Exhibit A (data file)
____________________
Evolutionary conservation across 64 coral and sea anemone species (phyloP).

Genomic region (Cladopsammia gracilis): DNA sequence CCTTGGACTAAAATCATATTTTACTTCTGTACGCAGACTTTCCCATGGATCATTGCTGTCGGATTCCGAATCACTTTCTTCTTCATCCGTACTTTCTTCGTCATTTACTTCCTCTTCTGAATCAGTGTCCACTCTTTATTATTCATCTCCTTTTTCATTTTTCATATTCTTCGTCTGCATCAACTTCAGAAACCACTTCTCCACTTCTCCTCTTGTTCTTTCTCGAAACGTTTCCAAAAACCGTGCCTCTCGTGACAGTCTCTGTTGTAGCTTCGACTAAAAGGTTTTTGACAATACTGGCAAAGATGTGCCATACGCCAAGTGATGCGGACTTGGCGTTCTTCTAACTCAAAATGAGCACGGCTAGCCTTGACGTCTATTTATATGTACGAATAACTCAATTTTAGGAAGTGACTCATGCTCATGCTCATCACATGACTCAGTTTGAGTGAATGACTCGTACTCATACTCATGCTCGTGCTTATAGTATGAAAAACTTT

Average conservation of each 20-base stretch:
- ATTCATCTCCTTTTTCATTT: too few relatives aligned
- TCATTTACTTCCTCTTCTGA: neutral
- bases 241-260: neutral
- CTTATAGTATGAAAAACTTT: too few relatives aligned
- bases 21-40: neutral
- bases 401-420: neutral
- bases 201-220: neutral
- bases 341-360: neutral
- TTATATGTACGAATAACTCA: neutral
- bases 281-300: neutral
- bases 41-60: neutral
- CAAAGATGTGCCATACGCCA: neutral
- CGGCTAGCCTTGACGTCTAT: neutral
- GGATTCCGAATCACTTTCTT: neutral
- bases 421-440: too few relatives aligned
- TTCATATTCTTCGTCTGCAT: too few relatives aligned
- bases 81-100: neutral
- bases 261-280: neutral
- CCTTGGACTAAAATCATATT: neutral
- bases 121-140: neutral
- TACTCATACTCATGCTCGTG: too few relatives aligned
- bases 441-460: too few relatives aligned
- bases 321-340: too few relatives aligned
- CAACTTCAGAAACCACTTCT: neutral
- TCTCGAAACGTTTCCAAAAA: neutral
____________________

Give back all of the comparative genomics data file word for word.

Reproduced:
Evolutionary conservation across 64 coral and sea anemone species (phyloP).

Genomic region (Cladopsammia gracilis): DNA sequence CCTTGGACTAAAATCATATTTTACTTCTGTACGCAGACTTTCCCATGGATCATTGCTGTCGGATTCCGAATCACTTTCTTCTTCATCCGTACTTTCTTCGTCATTTACTTCCTCTTCTGAATCAGTGTCCACTCTTTATTATTCATCTCCTTTTTCATTTTTCATATTCTTCGTCTGCATCAACTTCAGAAACCACTTCTCCACTTCTCCTCTTGTTCTTTCTCGAAACGTTTCCAAAAACCGTGCCTCTCGTGACAGTCTCTGTTGTAGCTTCGACTAAAAGGTTTTTGACAATACTGGCAAAGATGTGCCATACGCCAAGTGATGCGGACTTGGCGTTCTTCTAACTCAAAATGAGCACGGCTAGCCTTGACGTCTATTTATATGTACGAATAACTCAATTTTAGGAAGTGACTCATGCTCATGCTCATCACATGACTCAGTTTGAGTGAATGACTCGTACTCATACTCATGCTCGTGCTTATAGTATGAAAAACTTT

Average conservation of each 20-base stretch:
- ATTCATCTCCTTTTTCATTT: too few relatives aligned
- TCATTTACTTCCTCTTCTGA: neutral
- bases 241-260: neutral
- CTTATAGTATGAAAAACTTT: too few relatives aligned
- bases 21-40: neutral
- bases 401-420: neutral
- bases 201-220: neutral
- bases 341-360: neutral
- TTATATGTACGAATAACTCA: neutral
- bases 281-300: neutral
- bases 41-60: neutral
- CAAAGATGTGCCATACGCCA: neutral
- CGGCTAGCCTTGACGTCTAT: neutral
- GGATTCCGAATCACTTTCTT: neutral
- bases 421-440: too few relatives aligned
- TTCATATTCTTCGTCTGCAT: too few relatives aligned
- bases 81-100: neutral
- bases 261-280: neutral
- CCTTGGACTAAAATCATATT: neutral
- bases 121-140: neutral
- TACTCATACTCATGCTCGTG: too few relatives aligned
- bases 441-460: too few relatives aligned
- bases 321-340: too few relatives aligned
- CAACTTCAGAAACCACTTCT: neutral
- TCTCGAAACGTTTCCAAAAA: neutral